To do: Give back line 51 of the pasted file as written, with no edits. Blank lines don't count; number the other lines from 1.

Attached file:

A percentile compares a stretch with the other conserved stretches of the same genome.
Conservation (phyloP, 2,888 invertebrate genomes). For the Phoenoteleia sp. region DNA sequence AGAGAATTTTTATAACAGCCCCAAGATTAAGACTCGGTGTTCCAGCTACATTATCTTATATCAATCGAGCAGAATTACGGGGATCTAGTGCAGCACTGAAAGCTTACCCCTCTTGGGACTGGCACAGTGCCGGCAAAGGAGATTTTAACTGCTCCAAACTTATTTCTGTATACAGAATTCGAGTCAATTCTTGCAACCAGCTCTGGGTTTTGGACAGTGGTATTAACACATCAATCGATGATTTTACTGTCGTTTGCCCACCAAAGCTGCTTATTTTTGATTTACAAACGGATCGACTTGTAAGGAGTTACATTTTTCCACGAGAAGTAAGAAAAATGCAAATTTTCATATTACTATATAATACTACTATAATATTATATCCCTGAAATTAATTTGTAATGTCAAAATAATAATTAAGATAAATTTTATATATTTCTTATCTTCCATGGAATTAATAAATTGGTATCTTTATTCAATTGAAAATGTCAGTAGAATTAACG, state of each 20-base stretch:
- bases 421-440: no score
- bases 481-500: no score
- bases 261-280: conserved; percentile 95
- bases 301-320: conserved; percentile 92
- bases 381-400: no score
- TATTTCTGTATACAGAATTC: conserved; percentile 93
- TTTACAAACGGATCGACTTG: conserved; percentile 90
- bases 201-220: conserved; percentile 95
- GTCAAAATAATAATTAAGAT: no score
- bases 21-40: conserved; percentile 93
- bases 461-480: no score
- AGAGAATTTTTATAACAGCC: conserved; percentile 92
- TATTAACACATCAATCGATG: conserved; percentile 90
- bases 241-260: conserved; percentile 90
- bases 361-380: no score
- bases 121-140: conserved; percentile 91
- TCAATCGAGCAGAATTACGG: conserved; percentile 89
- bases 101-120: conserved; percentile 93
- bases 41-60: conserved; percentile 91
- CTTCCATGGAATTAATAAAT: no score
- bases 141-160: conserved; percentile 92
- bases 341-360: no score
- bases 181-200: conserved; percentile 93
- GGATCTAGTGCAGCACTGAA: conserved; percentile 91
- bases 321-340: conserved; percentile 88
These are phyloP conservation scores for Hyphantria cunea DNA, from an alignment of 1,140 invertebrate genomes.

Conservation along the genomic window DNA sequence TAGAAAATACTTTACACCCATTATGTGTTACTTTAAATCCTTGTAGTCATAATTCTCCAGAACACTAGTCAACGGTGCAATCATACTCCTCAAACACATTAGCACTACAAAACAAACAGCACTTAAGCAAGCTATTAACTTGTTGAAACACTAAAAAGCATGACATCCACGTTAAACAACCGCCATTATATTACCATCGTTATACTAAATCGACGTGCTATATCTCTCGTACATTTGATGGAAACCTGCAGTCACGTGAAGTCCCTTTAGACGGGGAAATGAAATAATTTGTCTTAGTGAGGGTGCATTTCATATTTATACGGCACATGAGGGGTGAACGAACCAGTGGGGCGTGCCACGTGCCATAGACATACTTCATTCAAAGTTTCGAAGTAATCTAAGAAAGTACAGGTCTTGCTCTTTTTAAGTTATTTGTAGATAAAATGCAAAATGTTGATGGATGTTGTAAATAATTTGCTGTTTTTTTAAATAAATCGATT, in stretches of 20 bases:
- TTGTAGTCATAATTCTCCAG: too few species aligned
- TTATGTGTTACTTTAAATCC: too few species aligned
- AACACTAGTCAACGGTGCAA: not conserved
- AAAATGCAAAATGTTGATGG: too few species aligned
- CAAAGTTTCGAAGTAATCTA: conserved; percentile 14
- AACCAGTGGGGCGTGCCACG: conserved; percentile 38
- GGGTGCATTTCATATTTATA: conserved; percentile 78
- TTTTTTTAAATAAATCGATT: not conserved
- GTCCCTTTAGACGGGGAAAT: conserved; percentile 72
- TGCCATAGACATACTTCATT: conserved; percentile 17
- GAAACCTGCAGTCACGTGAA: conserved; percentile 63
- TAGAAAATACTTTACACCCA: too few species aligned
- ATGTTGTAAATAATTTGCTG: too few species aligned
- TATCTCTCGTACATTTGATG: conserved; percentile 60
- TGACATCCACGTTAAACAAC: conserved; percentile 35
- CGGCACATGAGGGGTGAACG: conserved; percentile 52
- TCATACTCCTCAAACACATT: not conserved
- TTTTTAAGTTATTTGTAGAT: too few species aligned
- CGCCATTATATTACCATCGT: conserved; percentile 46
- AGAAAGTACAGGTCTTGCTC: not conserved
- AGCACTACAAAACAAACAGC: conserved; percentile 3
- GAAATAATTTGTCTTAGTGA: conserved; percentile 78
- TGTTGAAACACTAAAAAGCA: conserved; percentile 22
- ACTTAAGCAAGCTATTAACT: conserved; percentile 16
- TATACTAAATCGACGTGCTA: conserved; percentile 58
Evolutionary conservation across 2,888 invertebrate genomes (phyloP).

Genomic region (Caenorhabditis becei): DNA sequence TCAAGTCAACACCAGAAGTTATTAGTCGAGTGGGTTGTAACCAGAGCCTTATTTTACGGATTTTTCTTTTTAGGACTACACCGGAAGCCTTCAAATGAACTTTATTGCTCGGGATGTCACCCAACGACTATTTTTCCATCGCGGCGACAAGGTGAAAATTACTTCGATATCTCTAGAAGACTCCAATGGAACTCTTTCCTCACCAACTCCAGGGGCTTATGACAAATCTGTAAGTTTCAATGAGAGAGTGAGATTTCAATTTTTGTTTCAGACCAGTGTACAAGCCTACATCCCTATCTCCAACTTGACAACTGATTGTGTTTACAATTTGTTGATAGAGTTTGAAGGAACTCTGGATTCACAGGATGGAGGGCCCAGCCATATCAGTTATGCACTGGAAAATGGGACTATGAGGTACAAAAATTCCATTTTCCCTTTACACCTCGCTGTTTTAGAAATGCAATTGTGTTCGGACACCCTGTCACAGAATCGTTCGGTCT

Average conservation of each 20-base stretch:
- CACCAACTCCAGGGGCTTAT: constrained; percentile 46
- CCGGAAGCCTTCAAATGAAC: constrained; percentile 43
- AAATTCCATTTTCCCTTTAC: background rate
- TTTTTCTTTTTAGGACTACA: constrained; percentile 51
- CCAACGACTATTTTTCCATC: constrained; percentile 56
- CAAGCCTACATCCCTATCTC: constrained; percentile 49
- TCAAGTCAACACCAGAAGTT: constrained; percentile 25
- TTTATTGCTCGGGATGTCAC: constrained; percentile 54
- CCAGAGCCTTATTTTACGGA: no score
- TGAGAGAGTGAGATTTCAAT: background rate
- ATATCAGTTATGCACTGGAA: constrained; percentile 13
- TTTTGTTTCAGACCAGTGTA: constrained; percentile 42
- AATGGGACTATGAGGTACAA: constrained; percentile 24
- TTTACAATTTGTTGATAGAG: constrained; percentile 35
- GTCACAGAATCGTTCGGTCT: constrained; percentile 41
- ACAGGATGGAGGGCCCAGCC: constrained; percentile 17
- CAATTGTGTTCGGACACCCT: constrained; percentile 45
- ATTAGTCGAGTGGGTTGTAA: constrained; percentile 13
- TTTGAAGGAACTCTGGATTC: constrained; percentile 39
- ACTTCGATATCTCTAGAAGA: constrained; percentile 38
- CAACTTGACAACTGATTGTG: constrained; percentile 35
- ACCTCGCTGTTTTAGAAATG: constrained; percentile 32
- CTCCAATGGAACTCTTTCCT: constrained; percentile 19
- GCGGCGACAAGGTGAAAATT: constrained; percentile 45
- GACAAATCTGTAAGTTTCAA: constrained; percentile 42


- GAAATAATTTGTCTTAGTGA: conserved; percentile 78